#EuropeUnited against disinformation 

Provoking outrage is a means of deliberately spreading disinformation on the Internet

Provoking outrage is a means of deliberately spreading disinformation on the Internet, © dpa Themendienst

14.12.2018 - Article

The Federal Foreign Office and the entire EU is addressing disinformation, largely also known as fake news, and the question as to how Europe can find a common response to this challenge.

Everyone is talking about disinformation. There is talk of bots and trolls in newspapers, online and on the news. However, this problem is much further-reaching – disinformation is being used to aggravate tensions in our societies and to bolster the influence of those spreading disinformation, all at the expense of our citizens. We can only tackle this challenge if we work together. The European External Action Service (EEAS) and the European Commission in cooperation with the member states have drawn up an Action Plan against Disinformation, which is now being presented. In it, measures by the EU and the member states to step up their efforts against disinformation are described. The European Council adopted this Action Plan on 13 December 2018.

Just what is disinformation?

Have you ever looked beyond your own echo chamber? Have you noticed the many Twitter users whose handle consists of a random series of letters and figures? Do you know how to use the reverse image search tool in the Internet browser? If you can answer these questions with “yes”, then you have already – either consciously or unconsciously – dealt with aspects of disinformation.

Internet trolls – a means of spreading disinformation
Internet trolls – a means of spreading disinformation© Colorbox

There is currently an in depth discussion on disinformation in many countries. Whether it is about the use of bot networks, troll factories or deep fakes (which use machine learning and artificial intelligence to falsify images and videos) – governments have to deal with these and other phenomena. Such technology is used for disinformation in order to intensify tensions in society, thus increasing the influence of those spreading the disinformation. Especially in the run up to elections, disinformation can result in citizens being unable to make any more informed decisions. Instead, they are steered in a certain direction by targeted false information.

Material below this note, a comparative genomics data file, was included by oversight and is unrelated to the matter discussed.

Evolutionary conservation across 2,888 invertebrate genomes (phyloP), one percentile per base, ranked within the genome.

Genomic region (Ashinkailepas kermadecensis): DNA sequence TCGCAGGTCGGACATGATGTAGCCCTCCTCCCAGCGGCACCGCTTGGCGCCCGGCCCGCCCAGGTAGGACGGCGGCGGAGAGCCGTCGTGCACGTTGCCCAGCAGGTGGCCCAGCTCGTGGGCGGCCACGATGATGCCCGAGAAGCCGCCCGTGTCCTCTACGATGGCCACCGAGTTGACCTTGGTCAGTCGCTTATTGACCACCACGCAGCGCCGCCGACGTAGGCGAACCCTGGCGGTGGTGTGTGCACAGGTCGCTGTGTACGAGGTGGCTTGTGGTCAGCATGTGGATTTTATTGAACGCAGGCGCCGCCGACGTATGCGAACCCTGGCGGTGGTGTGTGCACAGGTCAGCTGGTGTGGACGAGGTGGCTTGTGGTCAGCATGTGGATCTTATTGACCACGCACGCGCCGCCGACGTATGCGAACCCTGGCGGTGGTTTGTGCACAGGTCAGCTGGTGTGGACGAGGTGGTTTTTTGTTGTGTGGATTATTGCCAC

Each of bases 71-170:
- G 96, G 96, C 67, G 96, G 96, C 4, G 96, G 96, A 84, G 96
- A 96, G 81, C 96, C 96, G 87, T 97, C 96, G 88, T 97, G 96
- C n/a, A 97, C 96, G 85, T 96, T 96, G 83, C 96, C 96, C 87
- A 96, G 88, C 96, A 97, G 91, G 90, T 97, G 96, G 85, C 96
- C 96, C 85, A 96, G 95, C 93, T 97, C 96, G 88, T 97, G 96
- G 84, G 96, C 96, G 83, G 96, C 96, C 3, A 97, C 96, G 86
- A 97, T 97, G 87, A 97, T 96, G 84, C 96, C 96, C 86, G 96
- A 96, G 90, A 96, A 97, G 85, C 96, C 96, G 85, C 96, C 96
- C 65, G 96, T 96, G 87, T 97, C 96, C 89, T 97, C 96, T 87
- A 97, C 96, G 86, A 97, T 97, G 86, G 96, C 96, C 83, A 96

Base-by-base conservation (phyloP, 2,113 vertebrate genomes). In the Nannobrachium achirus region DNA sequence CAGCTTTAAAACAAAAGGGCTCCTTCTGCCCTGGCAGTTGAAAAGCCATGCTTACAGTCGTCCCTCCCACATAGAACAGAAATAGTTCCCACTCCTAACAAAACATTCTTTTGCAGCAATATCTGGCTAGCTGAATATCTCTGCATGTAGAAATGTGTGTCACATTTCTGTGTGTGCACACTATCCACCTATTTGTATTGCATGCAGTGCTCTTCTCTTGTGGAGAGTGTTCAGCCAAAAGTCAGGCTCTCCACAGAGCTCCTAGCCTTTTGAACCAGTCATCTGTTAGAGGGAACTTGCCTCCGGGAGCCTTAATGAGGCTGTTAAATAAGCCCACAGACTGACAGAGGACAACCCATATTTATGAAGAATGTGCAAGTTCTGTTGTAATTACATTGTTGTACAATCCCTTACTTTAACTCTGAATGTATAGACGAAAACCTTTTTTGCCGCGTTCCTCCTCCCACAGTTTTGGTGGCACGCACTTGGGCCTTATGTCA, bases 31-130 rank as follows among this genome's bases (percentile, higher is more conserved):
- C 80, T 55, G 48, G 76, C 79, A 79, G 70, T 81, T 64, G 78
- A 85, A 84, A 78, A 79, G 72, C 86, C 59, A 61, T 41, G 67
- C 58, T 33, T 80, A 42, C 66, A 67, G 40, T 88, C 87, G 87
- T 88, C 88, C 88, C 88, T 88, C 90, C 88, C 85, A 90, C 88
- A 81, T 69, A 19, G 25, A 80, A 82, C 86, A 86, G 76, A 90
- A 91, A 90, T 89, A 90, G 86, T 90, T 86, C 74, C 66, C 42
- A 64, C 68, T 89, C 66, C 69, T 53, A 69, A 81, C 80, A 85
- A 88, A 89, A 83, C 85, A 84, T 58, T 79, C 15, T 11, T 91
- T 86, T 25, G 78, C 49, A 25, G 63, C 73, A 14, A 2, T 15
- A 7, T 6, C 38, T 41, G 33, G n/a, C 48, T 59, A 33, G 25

That is why it is not only the Federal Foreign Office and other German Government agencies that are addressing this issue. There is a lively discussion within the European Union on how this phenomenon can be countered. Back in May, the European Commission laid down the cornerstone for the EU’s reaction in a Communication entitled “Tackling online disinformation: a European approach” and is now presenting an Action Plan against Disinformation.

Action Plan against Disinformation

It is first of all made clear in the Action Plan that inadvertent errors in reports, satire or parody or clearly identified partisan news or commentary are not disinformation. It is also stated that disinformation will not be tackled at the expense of freedom of expression or countered using the same means. Rather, the efforts of the EU and member states should be stepped up in the following core areas: better recognition of disinformation, coordinated response, cooperation with online platforms and industry as well as greater public awareness and societal resilience.

Silvio Gonzato, the EEAS Director for Strategic Communication, has described what the Action Plan means to the European Union:

Freedom of opinion and our ability to make free and informed decisions are at risk. We as public institutions have to deal with disinformation campaigns emanating from third states whose only goal is to stir up social conflicts, manipulate elections and destroy confidence in democracy.

Strategic communication

Among other things, therefore, the goal of the Action Plan is to better communicate the EU itself and its commitment. To this end, the EU’s own active strategic communication is to be expanded.

With the aim of supporting the EU, the Federal Foreign Office is working on expanding and further professionalising its communication, both online and offline. The Federal Foreign Office does not focus on debunking individual false rumours. Rather, it wants to communicate foreign policy in a way which is more accessible, more geared to target groups and more effective. Members of the public must be informed of how the EU functions and what it does for each individual in order to have a realistic impression and to subsequently form their own opinions. As in other areas of policy, action by one individual country on its own is not enough. The EU must take up this challenge together in order to scotch disinformation, counter division in our societies, thus strengthening our democracy. This principle was already put into practice while the Action Plan was being devised.

Silvio Gonzato, the EEAS Director for Strategic Communication:

The many discussions with all member states, as well as with all the experts from academia and civil society, helped us to enhance a common European understanding of this problem and to formulate a European response.

The Action Plan is available here in German, English and French.


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